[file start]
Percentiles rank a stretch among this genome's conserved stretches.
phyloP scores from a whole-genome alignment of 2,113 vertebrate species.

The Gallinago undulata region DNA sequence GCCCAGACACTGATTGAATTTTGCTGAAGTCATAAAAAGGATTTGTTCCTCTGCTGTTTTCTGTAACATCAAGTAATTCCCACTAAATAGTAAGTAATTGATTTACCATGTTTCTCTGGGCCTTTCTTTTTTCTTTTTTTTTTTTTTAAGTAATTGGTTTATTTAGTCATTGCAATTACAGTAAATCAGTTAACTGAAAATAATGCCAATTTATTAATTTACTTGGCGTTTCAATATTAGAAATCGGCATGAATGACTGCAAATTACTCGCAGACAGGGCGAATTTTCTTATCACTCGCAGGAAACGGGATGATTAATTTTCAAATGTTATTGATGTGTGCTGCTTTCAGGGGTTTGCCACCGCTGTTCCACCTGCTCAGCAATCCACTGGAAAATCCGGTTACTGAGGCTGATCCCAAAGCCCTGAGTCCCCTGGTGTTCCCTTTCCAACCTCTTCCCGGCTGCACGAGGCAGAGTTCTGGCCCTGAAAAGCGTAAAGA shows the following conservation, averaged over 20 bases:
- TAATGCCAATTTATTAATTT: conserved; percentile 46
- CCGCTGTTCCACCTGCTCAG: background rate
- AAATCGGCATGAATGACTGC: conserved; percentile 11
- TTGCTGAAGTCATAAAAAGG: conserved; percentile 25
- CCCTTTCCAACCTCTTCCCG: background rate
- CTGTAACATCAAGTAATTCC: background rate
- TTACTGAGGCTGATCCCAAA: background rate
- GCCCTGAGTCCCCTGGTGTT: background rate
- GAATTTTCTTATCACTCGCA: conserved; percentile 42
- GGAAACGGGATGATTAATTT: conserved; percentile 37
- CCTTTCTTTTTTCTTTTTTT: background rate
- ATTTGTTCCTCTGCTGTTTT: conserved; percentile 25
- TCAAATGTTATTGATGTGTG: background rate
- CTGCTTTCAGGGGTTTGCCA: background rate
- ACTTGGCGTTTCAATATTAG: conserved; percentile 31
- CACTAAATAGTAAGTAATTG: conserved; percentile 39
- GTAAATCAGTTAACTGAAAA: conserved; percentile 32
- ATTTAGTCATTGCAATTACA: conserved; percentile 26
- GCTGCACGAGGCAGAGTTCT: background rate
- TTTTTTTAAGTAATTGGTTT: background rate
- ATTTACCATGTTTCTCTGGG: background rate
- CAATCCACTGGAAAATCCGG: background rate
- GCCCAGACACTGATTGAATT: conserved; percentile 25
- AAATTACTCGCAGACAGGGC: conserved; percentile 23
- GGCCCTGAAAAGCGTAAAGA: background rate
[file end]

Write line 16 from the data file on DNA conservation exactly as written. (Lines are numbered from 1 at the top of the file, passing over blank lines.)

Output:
- TCAAATGTTATTGATGTGTG: background rate